Remember how I mentioned before that a lot of the monsters in the Spelljammer MC seemed like they were made for a Star Trek-style one-and-done "episode" of play? There's a similar vibe here, in that even monsters which aren't enough to make an adventure around can at least help another monster get that done. Like, the sentinel bat isn't something which drives a plot, but it can help an undead creature do so, as it's essentially a free familiar for any undead creature even if they aren't a wizard. Little things like that help to make it clear how these creatures are supposed to be used, and it's a large part of why this MC works so well.

Naturally, the proof of that is how this and the second Ravenloft MC were eventually reprinted in a new, softcover format. Like a hand reaching up from a grave, the best of the worst tend to rise to the top.

Stop Motion Hello GIF by Jeremy Fisher


Please note my use of affiliate links in this post.
 
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I swear, I wasn't trying to save this next entry for a near-Halloween date; it was just a happy accident. :)

But really, Ravenloft is a setting that's good gaming no matter when you play it. For proof, look no further than MC10 Monstrous Compendium Ravenloft Appendix, which in my opinion is one of the best creature books in the entire line. This monster compendium should have baggy pants and a rap album, because its focus on vampires, golems, and lycanthropes warrants calling it MC Hammer Horror!

Mc Hammer GIF


That's gotta be worth at least a fear check.

As it is, I've had to stop myself from going on at length about how Ravenloft was my favorite of AD&D 2E's many campaign settings. I've long since collected all of its offerings (notwithstanding a few of the novels that have somehow slipped by me over the years, as well as the computer games), plus the 3E products as well, and while they're not all made of solid gold, they have far and away more hits than misses.

In that regard, this compendium can be likened to blood, because it's in the same vein.

This book announces right from the get-go that it's not the typical monster book when it opens with an excellent essay about presenting monsters in Ravenloft. How excellent is it? Well, the entire section on the use of flavor text to describe a monster – particularly the point about tailoring your description and not telling the players the monster's name – was reprinted wholecloth in the Monstrous Compendium Annual vol. 1; that one actually caught me offguard simply because I'd read this compendium over and over, to the point where it (and the second Ravenloft MC) were the only ones I actually put in a binder (not that I needed to; I just wanted to give it a shot). Thankfully, I kept the tabbed dividers and the folding covers. But even then, I suppose perfect-bound books were just easier to use.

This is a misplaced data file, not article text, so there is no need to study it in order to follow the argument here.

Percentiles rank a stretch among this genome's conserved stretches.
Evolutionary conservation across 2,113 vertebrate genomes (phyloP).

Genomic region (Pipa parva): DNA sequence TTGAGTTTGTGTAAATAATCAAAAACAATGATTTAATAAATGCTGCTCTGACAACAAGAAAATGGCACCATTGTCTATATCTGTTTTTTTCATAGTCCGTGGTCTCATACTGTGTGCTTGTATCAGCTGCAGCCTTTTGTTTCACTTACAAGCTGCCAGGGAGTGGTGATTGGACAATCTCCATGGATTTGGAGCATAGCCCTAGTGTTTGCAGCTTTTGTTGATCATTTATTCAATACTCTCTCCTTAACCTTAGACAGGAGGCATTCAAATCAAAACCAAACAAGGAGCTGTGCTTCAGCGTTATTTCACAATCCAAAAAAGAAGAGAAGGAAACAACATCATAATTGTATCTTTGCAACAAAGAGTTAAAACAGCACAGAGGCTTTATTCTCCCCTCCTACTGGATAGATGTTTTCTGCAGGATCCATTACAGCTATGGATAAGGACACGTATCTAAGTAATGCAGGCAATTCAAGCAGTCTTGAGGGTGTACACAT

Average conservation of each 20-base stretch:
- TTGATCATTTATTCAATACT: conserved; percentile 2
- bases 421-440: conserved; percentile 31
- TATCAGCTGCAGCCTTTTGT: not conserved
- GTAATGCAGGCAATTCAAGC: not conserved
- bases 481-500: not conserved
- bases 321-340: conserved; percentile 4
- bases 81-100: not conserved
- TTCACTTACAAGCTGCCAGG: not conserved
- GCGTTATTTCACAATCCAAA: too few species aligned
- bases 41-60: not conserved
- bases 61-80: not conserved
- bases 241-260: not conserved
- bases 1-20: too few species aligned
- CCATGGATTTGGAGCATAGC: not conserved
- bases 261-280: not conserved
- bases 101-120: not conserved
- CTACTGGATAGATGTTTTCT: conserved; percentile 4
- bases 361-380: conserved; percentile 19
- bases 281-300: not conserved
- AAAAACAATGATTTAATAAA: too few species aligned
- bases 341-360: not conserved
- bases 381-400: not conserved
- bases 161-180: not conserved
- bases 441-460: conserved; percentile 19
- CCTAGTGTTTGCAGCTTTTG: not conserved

Also, that opening section gives some advice that notably departs from the traditional AD&D ethos of encounter design: that Ravenloft doesn't have random encounters. Instead, every encounter (even if randomly determined), should be tailored to serve the plot of a particular adventure. In fact, this point was actually used in advertising for Ravenloft later in the 90s:

View attachment 314715

Normally, I'm not big on narrativism; at least, not in D&D. But in this case, I feel like there's an exception to be made. I mean, let's leave aside that it was I6 Ravenloft which started the entire "Hickman Revolution", but if you want to get technical this isn't even really "narrativism" per se; the mechanics that go into a Ravenloft game are more about themes and presentation than giving players the ability (outside of what their PCs can do) to set the scene.

Ravenloft, after all, is meant to evoke a particular aesthetic, and looking back it was quite possibly the first one to do so. That's highly debatable of course; one can argue that the pan-Asiatic trappings of Oriental Adventures were a theme unto themselves, or that the operatic presentation of Dragonlance (another Hickman brainchild) put forward a cohesive theme for the setting. And of course, Spelljammer had a theme of "D&D, but in space!" But even if it wasn't the first, Ravenloft was (to my mind) the first time a setting's attempts to evoke a particular theme worked so well.

And the monsters here were a big part of that.

Seriously, I barely know where to begin with this one. How about the demihuman-specific vampires? Before, there was no reason to presume that an elf or a halfling that became a vampire was any different than a human vampire. But here, they're all wonderfully different! Different powers, different weaknesses, different resting places, it's all so inspired! Things like this are why I can't bring myself to dislike biological essentialism in D&D's different races, regardless of the objections to them: because they form the basis for necrological essentialism, and it's a beautiful thing!